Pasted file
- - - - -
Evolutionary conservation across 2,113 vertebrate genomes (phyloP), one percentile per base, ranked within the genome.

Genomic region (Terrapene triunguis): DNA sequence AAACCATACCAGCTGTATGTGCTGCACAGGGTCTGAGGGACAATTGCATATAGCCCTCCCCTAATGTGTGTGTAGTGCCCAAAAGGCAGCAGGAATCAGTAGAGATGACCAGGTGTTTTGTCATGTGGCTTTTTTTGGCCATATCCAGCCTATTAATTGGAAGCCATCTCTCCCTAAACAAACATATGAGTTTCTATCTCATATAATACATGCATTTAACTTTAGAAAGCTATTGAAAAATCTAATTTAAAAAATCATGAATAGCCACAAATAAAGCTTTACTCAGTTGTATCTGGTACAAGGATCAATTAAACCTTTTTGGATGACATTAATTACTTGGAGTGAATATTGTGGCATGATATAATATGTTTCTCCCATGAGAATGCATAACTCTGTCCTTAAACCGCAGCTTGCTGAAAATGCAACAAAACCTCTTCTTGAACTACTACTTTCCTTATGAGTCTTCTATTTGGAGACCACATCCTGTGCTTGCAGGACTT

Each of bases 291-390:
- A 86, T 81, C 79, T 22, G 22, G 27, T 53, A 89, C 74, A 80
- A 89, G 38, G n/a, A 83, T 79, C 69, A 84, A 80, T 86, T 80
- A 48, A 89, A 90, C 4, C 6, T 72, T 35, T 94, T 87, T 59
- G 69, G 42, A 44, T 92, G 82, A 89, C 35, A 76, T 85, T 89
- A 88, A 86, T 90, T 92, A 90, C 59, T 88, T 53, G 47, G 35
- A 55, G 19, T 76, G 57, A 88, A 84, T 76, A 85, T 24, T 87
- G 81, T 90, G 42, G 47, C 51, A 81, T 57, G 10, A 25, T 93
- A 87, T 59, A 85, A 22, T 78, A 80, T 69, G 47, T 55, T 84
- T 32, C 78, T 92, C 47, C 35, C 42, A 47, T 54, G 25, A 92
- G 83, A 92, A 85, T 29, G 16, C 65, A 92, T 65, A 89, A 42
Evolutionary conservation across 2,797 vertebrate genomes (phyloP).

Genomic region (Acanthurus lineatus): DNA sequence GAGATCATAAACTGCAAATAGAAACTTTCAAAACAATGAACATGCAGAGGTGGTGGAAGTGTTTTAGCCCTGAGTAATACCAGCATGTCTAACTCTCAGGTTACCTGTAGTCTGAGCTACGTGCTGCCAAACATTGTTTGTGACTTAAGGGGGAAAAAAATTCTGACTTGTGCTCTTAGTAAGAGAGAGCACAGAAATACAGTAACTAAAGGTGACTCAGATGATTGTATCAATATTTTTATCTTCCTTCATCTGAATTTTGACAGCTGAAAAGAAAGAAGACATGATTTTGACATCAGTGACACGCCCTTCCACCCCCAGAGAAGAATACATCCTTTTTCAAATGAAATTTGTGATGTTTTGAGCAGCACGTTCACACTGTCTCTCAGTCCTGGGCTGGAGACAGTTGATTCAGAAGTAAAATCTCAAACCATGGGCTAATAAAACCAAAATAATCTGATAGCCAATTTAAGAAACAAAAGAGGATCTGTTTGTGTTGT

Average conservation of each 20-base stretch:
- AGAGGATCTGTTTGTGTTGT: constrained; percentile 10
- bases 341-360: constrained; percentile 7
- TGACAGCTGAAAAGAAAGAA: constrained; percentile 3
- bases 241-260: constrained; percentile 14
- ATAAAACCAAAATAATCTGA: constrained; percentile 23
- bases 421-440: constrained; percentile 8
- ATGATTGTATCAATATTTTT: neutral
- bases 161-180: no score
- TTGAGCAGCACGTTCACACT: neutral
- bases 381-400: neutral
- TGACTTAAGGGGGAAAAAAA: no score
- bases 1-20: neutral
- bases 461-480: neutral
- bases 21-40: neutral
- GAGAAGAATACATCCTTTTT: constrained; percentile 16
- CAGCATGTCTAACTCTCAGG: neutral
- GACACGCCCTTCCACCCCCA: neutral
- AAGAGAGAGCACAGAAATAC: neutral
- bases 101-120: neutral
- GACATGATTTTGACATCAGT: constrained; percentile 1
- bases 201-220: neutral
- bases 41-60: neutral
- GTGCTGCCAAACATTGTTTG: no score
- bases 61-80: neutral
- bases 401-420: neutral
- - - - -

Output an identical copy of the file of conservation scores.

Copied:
Evolutionary conservation across 2,113 vertebrate genomes (phyloP), one percentile per base, ranked within the genome.

Genomic region (Terrapene triunguis): DNA sequence AAACCATACCAGCTGTATGTGCTGCACAGGGTCTGAGGGACAATTGCATATAGCCCTCCCCTAATGTGTGTGTAGTGCCCAAAAGGCAGCAGGAATCAGTAGAGATGACCAGGTGTTTTGTCATGTGGCTTTTTTTGGCCATATCCAGCCTATTAATTGGAAGCCATCTCTCCCTAAACAAACATATGAGTTTCTATCTCATATAATACATGCATTTAACTTTAGAAAGCTATTGAAAAATCTAATTTAAAAAATCATGAATAGCCACAAATAAAGCTTTACTCAGTTGTATCTGGTACAAGGATCAATTAAACCTTTTTGGATGACATTAATTACTTGGAGTGAATATTGTGGCATGATATAATATGTTTCTCCCATGAGAATGCATAACTCTGTCCTTAAACCGCAGCTTGCTGAAAATGCAACAAAACCTCTTCTTGAACTACTACTTTCCTTATGAGTCTTCTATTTGGAGACCACATCCTGTGCTTGCAGGACTT

Each of bases 291-390:
- A 86, T 81, C 79, T 22, G 22, G 27, T 53, A 89, C 74, A 80
- A 89, G 38, G n/a, A 83, T 79, C 69, A 84, A 80, T 86, T 80
- A 48, A 89, A 90, C 4, C 6, T 72, T 35, T 94, T 87, T 59
- G 69, G 42, A 44, T 92, G 82, A 89, C 35, A 76, T 85, T 89
- A 88, A 86, T 90, T 92, A 90, C 59, T 88, T 53, G 47, G 35
- A 55, G 19, T 76, G 57, A 88, A 84, T 76, A 85, T 24, T 87
- G 81, T 90, G 42, G 47, C 51, A 81, T 57, G 10, A 25, T 93
- A 87, T 59, A 85, A 22, T 78, A 80, T 69, G 47, T 55, T 84
- T 32, C 78, T 92, C 47, C 35, C 42, A 47, T 54, G 25, A 92
- G 83, A 92, A 85, T 29, G 16, C 65, A 92, T 65, A 89, A 42
Evolutionary conservation across 2,797 vertebrate genomes (phyloP).

Genomic region (Acanthurus lineatus): DNA sequence GAGATCATAAACTGCAAATAGAAACTTTCAAAACAATGAACATGCAGAGGTGGTGGAAGTGTTTTAGCCCTGAGTAATACCAGCATGTCTAACTCTCAGGTTACCTGTAGTCTGAGCTACGTGCTGCCAAACATTGTTTGTGACTTAAGGGGGAAAAAAATTCTGACTTGTGCTCTTAGTAAGAGAGAGCACAGAAATACAGTAACTAAAGGTGACTCAGATGATTGTATCAATATTTTTATCTTCCTTCATCTGAATTTTGACAGCTGAAAAGAAAGAAGACATGATTTTGACATCAGTGACACGCCCTTCCACCCCCAGAGAAGAATACATCCTTTTTCAAATGAAATTTGTGATGTTTTGAGCAGCACGTTCACACTGTCTCTCAGTCCTGGGCTGGAGACAGTTGATTCAGAAGTAAAATCTCAAACCATGGGCTAATAAAACCAAAATAATCTGATAGCCAATTTAAGAAACAAAAGAGGATCTGTTTGTGTTGT

Average conservation of each 20-base stretch:
- AGAGGATCTGTTTGTGTTGT: constrained; percentile 10
- bases 341-360: constrained; percentile 7
- TGACAGCTGAAAAGAAAGAA: constrained; percentile 3
- bases 241-260: constrained; percentile 14
- ATAAAACCAAAATAATCTGA: constrained; percentile 23
- bases 421-440: constrained; percentile 8
- ATGATTGTATCAATATTTTT: neutral
- bases 161-180: no score
- TTGAGCAGCACGTTCACACT: neutral
- bases 381-400: neutral
- TGACTTAAGGGGGAAAAAAA: no score
- bases 1-20: neutral
- bases 461-480: neutral
- bases 21-40: neutral
- GAGAAGAATACATCCTTTTT: constrained; percentile 16
- CAGCATGTCTAACTCTCAGG: neutral
- GACACGCCCTTCCACCCCCA: neutral
- AAGAGAGAGCACAGAAATAC: neutral
- bases 101-120: neutral
- GACATGATTTTGACATCAGT: constrained; percentile 1
- bases 201-220: neutral
- bases 41-60: neutral
- GTGCTGCCAAACATTGTTTG: no score
- bases 61-80: neutral
- bases 401-420: neutral